Snapshot in Prose: Jeanette MacDonald

Jeanette MacDonald is best remembered today for the old-fashioned (even then) musicals she made with Nelson Eddy, but you’d be hard-pressed to get us to watch one of those. We greatly prefer the movies she made in the early Thirties—most notably with director Ernst Lubitsch—when she was allowed to show a little spark and sass on screen.

This profile originally saw the light of day in September 1940. Her professional pairing with Eddy was already well established, and she had been married to actor Gene Raymond for three years. She and Raymond remained married until MacDonald’s death in 1965.

The Private Letters of Jeanette MacDonald

The correspondence of a
movie star covers dozens
of different matters. Here
is your chance to spend a
day at Jeanette’s desk and
see how she deals with
this important problem.


Jeanette MacDonald is a living proof of the saying, “The more you have to do, the more you can accomplish.”
Even in the midst of picture production, when there seem to be a dozen different demands on every minute of the day, her desk remains reasonably clear, her correspondence is never neglected, even though her letters frequently number hundreds a week. Jeanette is an inveterate letter writer because she is a firm believer in putting things on paper. Once in a while things “carried in the head” are forgotten and produce hurt feelings or embarrassments, so a flurry of little notes about dozens of different matters leaves her studio dressing-room every day. Her calendar pad is crowded with jotted notes of reminders to herself and her secretary.
When she is busy at the studio, letters are dictated on the set between scenes, in her own quarters at noontime, and at any other moment she may find herself free. When she has the day at home, part of each morning, frequently a good part of the whole day, is spent at the dainty writing table in her sitting room.
The first half hour always is devoted to letters to intimate friends . . . bread-and-butter notes, acceptances of invitations, thank-you notes and her own invitations. These she usually writes on double cards, the size of a calling card. “Mr. and Mrs. Gene Raymond” is engraved on the front, and her note, in long hand, of course, is jotted on the inside.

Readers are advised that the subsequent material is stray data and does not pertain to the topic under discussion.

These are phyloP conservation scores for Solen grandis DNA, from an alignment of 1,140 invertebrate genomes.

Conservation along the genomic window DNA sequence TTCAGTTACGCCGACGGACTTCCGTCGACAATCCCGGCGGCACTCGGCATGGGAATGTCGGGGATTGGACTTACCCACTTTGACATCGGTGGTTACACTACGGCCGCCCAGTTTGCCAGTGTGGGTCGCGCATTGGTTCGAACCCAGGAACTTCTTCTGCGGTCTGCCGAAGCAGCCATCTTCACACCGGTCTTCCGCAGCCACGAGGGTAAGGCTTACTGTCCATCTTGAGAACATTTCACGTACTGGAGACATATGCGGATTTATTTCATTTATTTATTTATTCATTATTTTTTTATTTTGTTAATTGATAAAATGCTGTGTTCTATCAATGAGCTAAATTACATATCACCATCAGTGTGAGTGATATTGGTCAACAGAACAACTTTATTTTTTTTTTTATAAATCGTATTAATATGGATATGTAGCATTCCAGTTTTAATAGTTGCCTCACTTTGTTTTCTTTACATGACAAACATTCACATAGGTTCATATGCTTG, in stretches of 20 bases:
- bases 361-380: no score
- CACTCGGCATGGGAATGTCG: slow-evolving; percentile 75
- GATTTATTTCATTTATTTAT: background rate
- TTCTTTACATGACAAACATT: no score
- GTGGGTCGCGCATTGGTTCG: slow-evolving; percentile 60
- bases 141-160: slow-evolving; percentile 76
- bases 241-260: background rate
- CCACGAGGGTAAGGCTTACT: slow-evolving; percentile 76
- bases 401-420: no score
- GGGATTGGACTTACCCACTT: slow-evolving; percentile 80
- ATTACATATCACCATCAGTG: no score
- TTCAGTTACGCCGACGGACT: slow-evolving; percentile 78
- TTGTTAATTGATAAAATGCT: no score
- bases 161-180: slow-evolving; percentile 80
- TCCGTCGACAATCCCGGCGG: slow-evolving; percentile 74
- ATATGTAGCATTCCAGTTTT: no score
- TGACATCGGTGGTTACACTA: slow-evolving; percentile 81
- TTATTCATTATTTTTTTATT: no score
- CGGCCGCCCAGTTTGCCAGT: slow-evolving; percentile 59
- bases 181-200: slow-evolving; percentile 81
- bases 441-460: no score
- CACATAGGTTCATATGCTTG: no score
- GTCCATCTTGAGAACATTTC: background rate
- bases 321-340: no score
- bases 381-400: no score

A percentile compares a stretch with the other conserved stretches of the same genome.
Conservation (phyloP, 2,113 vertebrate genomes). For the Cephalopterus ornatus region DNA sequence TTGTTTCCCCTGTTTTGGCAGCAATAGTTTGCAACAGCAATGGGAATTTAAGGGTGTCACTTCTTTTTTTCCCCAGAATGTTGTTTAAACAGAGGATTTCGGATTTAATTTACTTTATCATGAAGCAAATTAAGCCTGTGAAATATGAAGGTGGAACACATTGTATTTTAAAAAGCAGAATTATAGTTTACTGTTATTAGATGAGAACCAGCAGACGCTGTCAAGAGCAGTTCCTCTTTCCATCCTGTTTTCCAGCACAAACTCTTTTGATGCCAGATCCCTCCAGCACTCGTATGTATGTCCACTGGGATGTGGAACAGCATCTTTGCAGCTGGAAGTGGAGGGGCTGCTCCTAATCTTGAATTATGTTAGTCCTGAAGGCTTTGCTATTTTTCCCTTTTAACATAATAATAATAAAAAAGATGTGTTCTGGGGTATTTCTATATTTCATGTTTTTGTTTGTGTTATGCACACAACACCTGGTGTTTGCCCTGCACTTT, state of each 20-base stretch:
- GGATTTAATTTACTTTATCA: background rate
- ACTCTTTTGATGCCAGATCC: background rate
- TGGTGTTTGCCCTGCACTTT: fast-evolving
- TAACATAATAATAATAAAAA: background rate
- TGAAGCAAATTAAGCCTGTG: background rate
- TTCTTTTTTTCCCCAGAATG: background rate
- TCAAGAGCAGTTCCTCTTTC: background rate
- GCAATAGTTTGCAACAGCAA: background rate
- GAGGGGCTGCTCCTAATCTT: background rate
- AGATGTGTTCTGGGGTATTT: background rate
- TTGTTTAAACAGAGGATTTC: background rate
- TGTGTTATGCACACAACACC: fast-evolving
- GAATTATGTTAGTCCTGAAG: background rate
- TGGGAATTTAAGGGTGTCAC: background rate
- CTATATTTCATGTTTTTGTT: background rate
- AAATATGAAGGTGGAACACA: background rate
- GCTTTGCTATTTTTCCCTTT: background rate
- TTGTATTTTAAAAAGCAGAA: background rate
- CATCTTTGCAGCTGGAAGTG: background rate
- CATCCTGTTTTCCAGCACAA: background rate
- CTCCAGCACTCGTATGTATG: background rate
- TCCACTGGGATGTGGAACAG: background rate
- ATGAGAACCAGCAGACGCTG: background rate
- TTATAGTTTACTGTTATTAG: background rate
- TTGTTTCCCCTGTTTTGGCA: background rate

Notes to her associates at the studio regarding matters incident to work are dictated to her secretary who later types them.
Today there is a matter of wardrobe Adrian had submitted sketches and samples. Jeanette writes:
Dear Adrian: The sketches are divine! And I agree with you on the coloring. The blue bodice should be a trifle deeper than the skirt, blending the two shades of blue at the waistline.
“The sample of the gray tulle is lovely. When will you need me for a fitting? Will Wednesday be convenient for you?” She signs it—Sincerely, Jeanette—the signature which goes on all her letters to coworkers at the studio, from executive to wardrobe girl.
The greatest letter-writing chore Jeanette MacDonald has is answering the numerous fan letters which come to her desk for personal attention and reply. These are letters segregated from the thousands she receives each week, by her secretaries. They include letters from fan correspondents of long standing; letters which definitely ask advice on a personal or career problem; letters which ask for the intangible gift of courage.
If Jeanette is working, she reads these letters between scenes, makes memos in pencil which are the basis of a reply by her secretary, or later on for her dictated answer. Frequently, when there is long leisure between scenes, she dictates on the set.
On this day, as we sit at Jeanette’s desk—a small battalion of human problems faces her.
There is the letter from Arva: “Dear Jeanette,” she writes, “I’m twelve years old. At eleven my voice matured, but now something’s happening. I can’t hit those high notes at all. I’m sort of hoarse or something. Is my voice gone? Were you that way? Is there anything I can do? Anything I can gargle? I’m almost desperate . . . please help me. My voice is my whole life.”
Jeanette makes a note on the back of the letter. She writes: “Answer this kid and tell her I lost my voice around the same age and had to stop singing for a year and a half. Tell her that frequently happens. By continuing to sing she may ruin her voice. She’ll just have to be patient and trusting. Meanwhile she can study French and Italian.”
From Helen: “I’m studying voice seriously, but I’m having teacher trouble. I have recently changed teachers and find myself singing flat and straining a great deal. You sing so easily. What should I do?”

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